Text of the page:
25. But leaving matters in the general terms of rule 1.1(1) is not in any event our way of doing things. Rule 1.1(2) goes on: “Dealing with a case justly and at proportionate cost includes, so far as practicable – (a) ensuring that the parties are on an equal footing; (b) saving expense; (c) dealing with the case in ways which are proportionate (i) to the amount of money involved, (ii) to the importance of the case; (iii) to the complexity of the issues; and (iv) to the financial position of each party; (d) ensuring that it is dealt with expeditiously and fairly; (e) allotting to it an appropriate share of the court’s resources, while taking into account the need to allot resources to other cases; and (f) enforcing compliance with rules, practice directions and orders”. That last bit, “enforcing compliance with rules, practice directions and orders” was another addition in 2013, linked with a rule change to tighten up on sanctions for failure to comply with rules, practice directions and orders. By rule 1.2, the court must seek to give effect to the overriding objective when it exercises any power given to it by the rules or interprets any rule, subject however to provisions in the terrorism-related rules that give precedence to the duty on the court to ensure that information is not disclosed in a way which would be damaging to the public interest. By rule 1.3, the parties are required to help the court to further the overriding objective.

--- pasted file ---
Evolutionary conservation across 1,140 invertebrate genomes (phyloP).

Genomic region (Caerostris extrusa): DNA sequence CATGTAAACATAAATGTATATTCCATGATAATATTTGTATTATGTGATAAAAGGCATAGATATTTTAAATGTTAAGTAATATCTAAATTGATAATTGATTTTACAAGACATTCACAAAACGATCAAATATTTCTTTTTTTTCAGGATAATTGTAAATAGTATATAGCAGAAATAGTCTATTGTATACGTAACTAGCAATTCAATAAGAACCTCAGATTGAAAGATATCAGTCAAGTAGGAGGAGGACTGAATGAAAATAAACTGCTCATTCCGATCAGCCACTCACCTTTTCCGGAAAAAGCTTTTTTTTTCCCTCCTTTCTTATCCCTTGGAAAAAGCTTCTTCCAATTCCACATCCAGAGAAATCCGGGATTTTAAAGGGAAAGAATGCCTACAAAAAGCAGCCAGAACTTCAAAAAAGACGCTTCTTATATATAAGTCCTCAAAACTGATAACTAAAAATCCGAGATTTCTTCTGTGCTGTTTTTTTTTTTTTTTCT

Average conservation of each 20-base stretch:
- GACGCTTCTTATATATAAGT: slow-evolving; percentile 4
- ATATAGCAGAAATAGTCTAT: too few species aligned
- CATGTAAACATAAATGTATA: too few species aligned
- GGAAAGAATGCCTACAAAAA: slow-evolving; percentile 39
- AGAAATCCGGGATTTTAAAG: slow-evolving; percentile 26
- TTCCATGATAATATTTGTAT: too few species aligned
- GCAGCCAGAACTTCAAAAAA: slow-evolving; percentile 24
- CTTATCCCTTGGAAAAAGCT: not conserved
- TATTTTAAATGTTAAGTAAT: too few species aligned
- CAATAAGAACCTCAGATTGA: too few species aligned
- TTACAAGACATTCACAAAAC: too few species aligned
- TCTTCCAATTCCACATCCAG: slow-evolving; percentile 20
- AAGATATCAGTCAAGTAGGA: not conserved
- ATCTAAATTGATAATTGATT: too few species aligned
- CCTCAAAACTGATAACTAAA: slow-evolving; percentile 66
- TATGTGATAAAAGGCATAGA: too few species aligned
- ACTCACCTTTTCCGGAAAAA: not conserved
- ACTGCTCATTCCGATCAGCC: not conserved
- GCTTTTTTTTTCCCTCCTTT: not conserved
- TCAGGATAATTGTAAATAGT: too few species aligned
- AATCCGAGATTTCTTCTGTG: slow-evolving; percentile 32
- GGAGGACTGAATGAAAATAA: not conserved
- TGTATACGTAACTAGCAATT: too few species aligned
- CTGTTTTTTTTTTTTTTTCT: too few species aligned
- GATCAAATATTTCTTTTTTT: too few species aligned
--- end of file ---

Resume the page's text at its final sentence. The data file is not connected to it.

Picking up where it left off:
26. Differing views may reasonably be held about the detail with which general principles should be expressed. The overriding objective in the Civil Procedure Rules may overdo the detail but does at least provide a statement of principle to guide the court’s exercise of discretion. Self-evidently, however, it is not in itself an adequate guide to how litigation is to be conducted. For that purpose, specific rules covering the various steps in litigation – and in the different types of litigation – are essential. Even the Swiss Code has detailed rules as well as general principles: for example, detailed instructions on how to bring a claim (though nothing like the detail of the CPR).
27. One advantage of detail is that it is more likely to produce the desired result. I have given the example of skeleton arguments as an illustration of how you cannot simply rely on generality and good sense as a substitute for prescriptive wording. In any event detail produces greater consistency and predictability of result, subject always to the risk that excessive detail can make things too difficult to follow and can thereby be counter-productive.
28. A related consideration is that the more general and open-textured a provision is, the more likely it is that it will give rise to uncertainty or scope for argument and that its limits will be tested in the courts, resulting in an accretion of case law which produces just as much complexity as a detailed rule would have done. As it was put in one case (Woodhouse v Consignia Plc  EWCA Civ 275, paragraph 32), simple rules get “barnacled with case law”. (I have to accept, however, that even detailed rules become barnacled with case law – see the size of the commentary in the White Book.)